FLAGSTAFF, Ariz. - Retired Gen. Wesley Clark said Feb. 1 that the federal government "must forge a new relationship with Native American reservations" to make up for years of neglect.
"We're going to start with the Bureau of Indian Affairs," said Clark, a Democratic candidate for president during a campaign stop in Flagstaff before Feb. 3's primary vote in seven states. Clark won the Oklahoma primary and finished second in Arizona, New Mexico and North Dakota.
"The first thing we are going to do is fund the BIA and secondly we are going to put people in it who truly understand Native Americans. Then, I'm going to be looking for a Native American to lead the agency," Clark said.
Clark said his number-one concern was making sure that the U.S. government honors its promises to tribes because "the government is still not living up to its end of the bargain with Indians.
"I'm very worried about tribal sovereignty, I'm very worried about education of Native American children, I'm very worried about all the treaties that have not been fulfilled over time. We're going to work on all of those things quickly after I get in office," Clark said.
Clark also said that a rural economic recovery program that he champions, called the new markets tax credit, will allow Native Americans involved in business to get the same kind of tax breaks as non-Indian business owners in rural areas.
"This program will not discriminate against people living on reservations," Clark said. "It's for all of rural America and we're going to make sure that all those people get their fair share. We are going to change the way that the Small Business Administration gives loans in economically depressed areas. These kinds of programs will be of great benefit to people living on tribal lands, too."
Clark said he had been briefed on the Cobell v. Norton federal court case and said that he was "intrigued" by the arguments that were made by the plaintiffs.
"We need to return to the tribes all the money that the federal government has held over time. And, I want to emphasize the word all the money," Clark said. "Whether that is trust fund money or other money that is rightfully due to individuals, we must do what is right and return the money."
According to a position paper put out last week by Clark, the candidate said he would work to build the government-to-government relationship with Indian nations that he did to build a worldwide alliance against former Serb leader Slobodan Milosevic, who was later tried as a war criminal.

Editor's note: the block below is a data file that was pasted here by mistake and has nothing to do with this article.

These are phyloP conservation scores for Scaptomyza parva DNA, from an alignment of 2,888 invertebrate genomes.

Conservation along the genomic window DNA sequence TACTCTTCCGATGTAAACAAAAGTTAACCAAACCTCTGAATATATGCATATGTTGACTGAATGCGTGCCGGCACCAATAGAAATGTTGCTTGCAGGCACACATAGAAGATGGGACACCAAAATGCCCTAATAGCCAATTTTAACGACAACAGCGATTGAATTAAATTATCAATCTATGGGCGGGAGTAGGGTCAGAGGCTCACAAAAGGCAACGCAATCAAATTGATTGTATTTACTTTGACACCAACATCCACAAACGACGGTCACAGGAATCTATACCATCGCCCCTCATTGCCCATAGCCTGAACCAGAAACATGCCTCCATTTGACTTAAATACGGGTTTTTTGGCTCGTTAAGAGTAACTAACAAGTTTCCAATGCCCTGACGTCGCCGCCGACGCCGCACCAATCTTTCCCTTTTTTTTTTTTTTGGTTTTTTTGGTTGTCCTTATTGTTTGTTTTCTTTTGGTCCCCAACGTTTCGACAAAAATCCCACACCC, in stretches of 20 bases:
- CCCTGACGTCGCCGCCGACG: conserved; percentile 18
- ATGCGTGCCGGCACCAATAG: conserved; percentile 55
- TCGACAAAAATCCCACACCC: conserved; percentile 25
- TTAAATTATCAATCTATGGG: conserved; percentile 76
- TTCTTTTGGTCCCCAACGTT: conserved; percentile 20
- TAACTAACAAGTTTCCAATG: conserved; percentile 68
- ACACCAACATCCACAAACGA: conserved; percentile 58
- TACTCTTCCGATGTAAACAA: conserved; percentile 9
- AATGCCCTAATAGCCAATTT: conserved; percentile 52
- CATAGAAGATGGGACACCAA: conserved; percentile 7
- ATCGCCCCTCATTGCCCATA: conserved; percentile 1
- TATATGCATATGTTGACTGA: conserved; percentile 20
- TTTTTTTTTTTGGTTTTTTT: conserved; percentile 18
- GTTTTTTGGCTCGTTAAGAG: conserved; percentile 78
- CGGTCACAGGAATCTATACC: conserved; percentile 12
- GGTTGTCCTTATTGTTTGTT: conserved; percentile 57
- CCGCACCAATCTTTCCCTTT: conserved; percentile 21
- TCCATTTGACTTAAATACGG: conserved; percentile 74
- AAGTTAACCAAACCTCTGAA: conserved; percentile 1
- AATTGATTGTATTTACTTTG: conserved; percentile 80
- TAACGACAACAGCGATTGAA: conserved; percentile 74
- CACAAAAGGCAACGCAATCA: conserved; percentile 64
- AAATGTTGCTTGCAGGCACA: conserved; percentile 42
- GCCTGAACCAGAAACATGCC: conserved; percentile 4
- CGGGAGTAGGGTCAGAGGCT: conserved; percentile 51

"The alliance that worked in Kosovo represents the kind of government-to-government relationship that the federal government should have with tribal governments here in America," according to Clark's position paper.
Clark said that it was "inexcusable" that Indian Health Service has a $2.9 billion shortfall for clinical services, especially since American Indians have elevated levels of diabetes and other diseases. He said he has a plan for affordable health insurance for everybody and universal coverage for children, although he did not specify the particulars for Indian country.
Clark also vowed to expand access to Head Start for Native American students, to rebuild crumbling schools on the reservations and to strive to bring graduation rates up to match the outside world but did not say how he would do it.
But Clark was specific on what he would do to aid reservations on matters of homeland security.
He said that he would change the Bush Administration's policy of giving first responder funding to only states and municipalities and would provide such funding directly to tribal governments.
"Tribal governments are responsible for hundreds of miles of our borders and for their tribal members who live near missile sites, power plants, dams and other likely targets for terrorist attacks," Clark's position paper said. "He (Clark) will not allow arrogance toward Indian country to prevent the full consultation with tribal leaders that is necessary to secure us all."
Among the prominent Native Americans who have endorsed Clark are former BIA Director Kevin Gover, former associate solicitor for Indian affairs Deril Jordan, former National Indian Gaming Commission Vice Chairman Elizabeth Horner, former Navajo Nation President Peterson Zah and former Hopi Tribal Chairman Vernon Masayesva.